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Treatment of locally recurrent and unresectable, locally advanced soft tissue sarcoma of the extremities

Authors
Thomas F DeLaney, MD
Mark C Gebhardt, MD
Christopher W Ryan, MD
Section Editors
Robert Maki, MD, PhD
Russell S Berman, MD
Raphael E Pollock, MD
Deputy Editor
Diane MF Savarese, MD

INTRODUCTION

Soft tissue sarcomas (STS) are rare malignant tumors that arise from extraskeletal connective tissues, including the peripheral nervous system. They can arise at any body site.

Treatment for locally recurrent and locally advanced, potentially unresectable STS of the extremities will be reviewed here. Issues relating to classification, diagnosis, and staging of STS, local treatment options for localized primary STS of the extremities and chest wall, the use of adjuvant and neoadjuvant chemotherapy for extremity STS, and the treatment of STS in locations other than the extremities and chest wall are discussed separately. (See "Overview of multimodality treatment for primary soft tissue sarcoma of the extremities and chest wall" and "Adjuvant and neoadjuvant chemotherapy for soft tissue sarcoma of the extremities" and "Head and neck sarcomas" and "Breast sarcoma: Epidemiology, risk factors, clinical presentation, diagnosis, and staging" and "Clinical features, evaluation, and treatment of retroperitoneal soft tissue sarcoma" and "Clinical presentation, histopathology, diagnostic evaluation, and staging of soft tissue sarcoma", section on 'Introduction'.)

IMPORTANCE OF MULTIDISCIPLINARY EVALUATION AND MANAGEMENT

Because of their rarity and the frequent need for multimodality treatment, evaluation and management of STS should ideally be carried out in a center with expertise in the treatment of sarcomas, including surgical, orthopedic, medical, pediatric, and radiation oncology. The multidisciplinary team approach to the care of STS optimizes treatment planning, minimizes duplication of diagnostic studies, and reduces the time to implementation of the definitive therapeutic protocol, and the expertise gained by dedicated subspecialists improves clinical outcomes.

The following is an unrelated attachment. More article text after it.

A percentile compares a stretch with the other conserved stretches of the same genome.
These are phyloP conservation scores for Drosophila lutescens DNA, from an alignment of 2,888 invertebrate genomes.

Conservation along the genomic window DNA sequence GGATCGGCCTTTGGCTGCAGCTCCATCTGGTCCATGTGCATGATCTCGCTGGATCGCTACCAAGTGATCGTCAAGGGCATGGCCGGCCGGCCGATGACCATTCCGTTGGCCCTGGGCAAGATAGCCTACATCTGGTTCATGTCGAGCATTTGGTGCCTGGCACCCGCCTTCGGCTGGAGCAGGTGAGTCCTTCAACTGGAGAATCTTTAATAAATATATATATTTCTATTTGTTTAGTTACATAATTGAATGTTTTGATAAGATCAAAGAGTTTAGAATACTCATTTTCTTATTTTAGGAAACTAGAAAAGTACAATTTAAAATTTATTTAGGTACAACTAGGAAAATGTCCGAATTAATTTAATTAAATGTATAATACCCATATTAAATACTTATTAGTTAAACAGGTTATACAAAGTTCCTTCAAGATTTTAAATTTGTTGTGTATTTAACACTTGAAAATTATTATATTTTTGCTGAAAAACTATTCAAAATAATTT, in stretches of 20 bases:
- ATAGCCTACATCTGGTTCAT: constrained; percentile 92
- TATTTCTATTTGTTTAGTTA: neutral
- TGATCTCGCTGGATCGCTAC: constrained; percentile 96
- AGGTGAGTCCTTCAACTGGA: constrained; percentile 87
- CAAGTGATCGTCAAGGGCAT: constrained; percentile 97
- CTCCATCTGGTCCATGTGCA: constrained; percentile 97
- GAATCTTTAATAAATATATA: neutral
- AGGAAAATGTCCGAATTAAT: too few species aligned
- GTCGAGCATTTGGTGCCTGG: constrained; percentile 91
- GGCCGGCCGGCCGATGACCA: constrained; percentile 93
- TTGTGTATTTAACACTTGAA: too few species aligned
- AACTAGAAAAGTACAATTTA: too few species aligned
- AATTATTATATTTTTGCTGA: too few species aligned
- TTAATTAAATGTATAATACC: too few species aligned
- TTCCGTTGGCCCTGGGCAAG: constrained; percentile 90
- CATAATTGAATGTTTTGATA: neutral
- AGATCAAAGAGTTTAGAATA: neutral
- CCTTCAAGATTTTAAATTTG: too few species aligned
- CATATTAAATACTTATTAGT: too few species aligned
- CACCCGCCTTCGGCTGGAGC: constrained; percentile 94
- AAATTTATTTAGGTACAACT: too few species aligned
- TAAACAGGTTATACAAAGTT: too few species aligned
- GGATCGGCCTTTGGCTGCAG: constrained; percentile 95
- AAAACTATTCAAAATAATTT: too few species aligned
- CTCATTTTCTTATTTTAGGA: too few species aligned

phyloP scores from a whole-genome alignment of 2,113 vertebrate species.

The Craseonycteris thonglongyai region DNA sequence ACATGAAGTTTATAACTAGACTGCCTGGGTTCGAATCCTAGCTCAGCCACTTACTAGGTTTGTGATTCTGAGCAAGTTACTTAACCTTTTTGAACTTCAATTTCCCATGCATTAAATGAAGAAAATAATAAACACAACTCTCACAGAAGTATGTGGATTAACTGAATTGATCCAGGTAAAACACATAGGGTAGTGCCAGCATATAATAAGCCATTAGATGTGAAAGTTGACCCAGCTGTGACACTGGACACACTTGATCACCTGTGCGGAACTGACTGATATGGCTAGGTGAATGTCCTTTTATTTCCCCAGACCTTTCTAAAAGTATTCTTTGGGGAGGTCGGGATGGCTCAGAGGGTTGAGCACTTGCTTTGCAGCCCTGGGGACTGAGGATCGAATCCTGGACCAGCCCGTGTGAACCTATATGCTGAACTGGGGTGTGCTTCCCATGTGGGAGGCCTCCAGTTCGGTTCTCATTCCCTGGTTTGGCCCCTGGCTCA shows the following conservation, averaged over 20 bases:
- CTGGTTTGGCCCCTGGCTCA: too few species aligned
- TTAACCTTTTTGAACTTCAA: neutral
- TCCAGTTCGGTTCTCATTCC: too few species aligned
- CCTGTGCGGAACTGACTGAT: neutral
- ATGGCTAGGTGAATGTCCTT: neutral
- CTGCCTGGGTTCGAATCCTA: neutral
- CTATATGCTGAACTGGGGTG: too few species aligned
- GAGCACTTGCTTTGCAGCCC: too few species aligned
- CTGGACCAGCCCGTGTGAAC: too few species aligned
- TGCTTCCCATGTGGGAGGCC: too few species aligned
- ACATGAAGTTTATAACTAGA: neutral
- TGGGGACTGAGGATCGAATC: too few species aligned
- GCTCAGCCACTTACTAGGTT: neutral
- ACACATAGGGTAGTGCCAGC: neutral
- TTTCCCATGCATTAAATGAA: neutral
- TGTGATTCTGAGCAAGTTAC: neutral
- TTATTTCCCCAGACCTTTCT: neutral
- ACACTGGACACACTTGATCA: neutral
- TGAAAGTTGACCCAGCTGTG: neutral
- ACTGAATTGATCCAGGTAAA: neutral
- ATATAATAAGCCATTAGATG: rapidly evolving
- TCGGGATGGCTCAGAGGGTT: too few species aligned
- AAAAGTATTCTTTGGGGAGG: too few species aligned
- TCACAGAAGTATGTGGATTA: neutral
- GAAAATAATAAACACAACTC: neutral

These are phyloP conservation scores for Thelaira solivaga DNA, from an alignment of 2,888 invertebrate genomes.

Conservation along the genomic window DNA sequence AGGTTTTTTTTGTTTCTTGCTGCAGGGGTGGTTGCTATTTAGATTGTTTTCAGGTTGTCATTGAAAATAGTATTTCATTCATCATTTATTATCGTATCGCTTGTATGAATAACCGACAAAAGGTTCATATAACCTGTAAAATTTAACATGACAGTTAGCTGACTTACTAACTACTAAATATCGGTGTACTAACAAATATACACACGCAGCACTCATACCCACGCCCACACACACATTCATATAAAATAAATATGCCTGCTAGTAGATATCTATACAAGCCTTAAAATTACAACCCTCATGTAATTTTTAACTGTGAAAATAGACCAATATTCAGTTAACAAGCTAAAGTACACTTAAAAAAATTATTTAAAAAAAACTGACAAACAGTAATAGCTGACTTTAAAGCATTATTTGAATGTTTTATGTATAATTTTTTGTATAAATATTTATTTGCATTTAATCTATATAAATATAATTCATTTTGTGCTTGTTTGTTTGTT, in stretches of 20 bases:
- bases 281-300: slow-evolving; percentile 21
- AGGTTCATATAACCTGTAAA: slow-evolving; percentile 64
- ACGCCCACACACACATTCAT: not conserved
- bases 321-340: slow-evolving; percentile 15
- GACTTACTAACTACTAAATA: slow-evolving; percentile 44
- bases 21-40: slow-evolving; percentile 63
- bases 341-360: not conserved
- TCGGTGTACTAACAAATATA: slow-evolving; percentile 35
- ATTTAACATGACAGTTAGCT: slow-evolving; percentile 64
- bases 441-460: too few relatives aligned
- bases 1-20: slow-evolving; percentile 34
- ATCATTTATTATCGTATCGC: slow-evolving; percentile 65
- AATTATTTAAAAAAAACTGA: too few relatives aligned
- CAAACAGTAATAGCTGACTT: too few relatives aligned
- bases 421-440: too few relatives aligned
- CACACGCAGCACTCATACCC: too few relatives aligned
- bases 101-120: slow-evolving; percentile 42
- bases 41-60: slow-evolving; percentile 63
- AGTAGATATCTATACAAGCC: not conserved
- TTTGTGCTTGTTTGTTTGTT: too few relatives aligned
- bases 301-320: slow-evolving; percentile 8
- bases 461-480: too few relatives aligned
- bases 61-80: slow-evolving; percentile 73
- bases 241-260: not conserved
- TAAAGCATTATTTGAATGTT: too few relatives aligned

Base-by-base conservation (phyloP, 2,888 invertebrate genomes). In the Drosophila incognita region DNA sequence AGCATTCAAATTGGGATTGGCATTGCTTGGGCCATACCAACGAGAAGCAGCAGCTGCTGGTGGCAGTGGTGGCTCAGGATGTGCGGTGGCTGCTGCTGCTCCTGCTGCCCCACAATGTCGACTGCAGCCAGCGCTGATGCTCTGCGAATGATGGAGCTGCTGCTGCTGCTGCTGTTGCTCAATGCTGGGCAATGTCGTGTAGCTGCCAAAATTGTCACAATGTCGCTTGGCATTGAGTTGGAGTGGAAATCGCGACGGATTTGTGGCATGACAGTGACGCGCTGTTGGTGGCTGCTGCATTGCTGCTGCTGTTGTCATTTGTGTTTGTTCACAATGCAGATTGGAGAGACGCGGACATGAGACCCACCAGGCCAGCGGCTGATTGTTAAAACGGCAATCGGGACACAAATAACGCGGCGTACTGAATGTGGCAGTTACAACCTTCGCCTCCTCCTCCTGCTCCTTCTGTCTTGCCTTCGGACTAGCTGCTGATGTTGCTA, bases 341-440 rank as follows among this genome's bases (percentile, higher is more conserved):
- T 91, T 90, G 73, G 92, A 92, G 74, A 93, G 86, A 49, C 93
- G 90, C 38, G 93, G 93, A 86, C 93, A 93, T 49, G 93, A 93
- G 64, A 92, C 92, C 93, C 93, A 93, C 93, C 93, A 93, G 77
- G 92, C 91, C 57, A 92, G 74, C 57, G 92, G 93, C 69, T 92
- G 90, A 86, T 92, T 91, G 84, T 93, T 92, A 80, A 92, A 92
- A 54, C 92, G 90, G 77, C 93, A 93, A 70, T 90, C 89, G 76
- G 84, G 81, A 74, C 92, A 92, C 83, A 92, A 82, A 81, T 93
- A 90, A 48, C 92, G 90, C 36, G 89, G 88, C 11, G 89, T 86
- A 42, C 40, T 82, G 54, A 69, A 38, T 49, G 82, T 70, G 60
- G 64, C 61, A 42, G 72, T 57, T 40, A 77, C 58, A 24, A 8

LOCALLY RECURRENT DISEASE

Approximately 10 to 15 percent of patients with extremity STS who are treated with complete resection and adjunctive radiation therapy (RT) will develop a local tumor failure, the majority within the first two years [1-4]. A local recurrence is associated with a significant worsening of prognosis, although whether the local relapse is causative or simply a marker of worse tumor biology is debated [5-12]. At least in theory, the two mechanisms might coexist and possibly interact, with both contributing to outcomes. On the other hand, if local control can be regained after aggressive management of a local recurrence and there are no metastases, prognosis may not necessarily be adversely impacted.

The approach to the patient with an isolated local recurrence is similar to that for primary disease, with some modification depending on whether the patient has received previous RT.

                         
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Literature review current through: Nov 2017. | This topic last updated: Nov 27, 2017.
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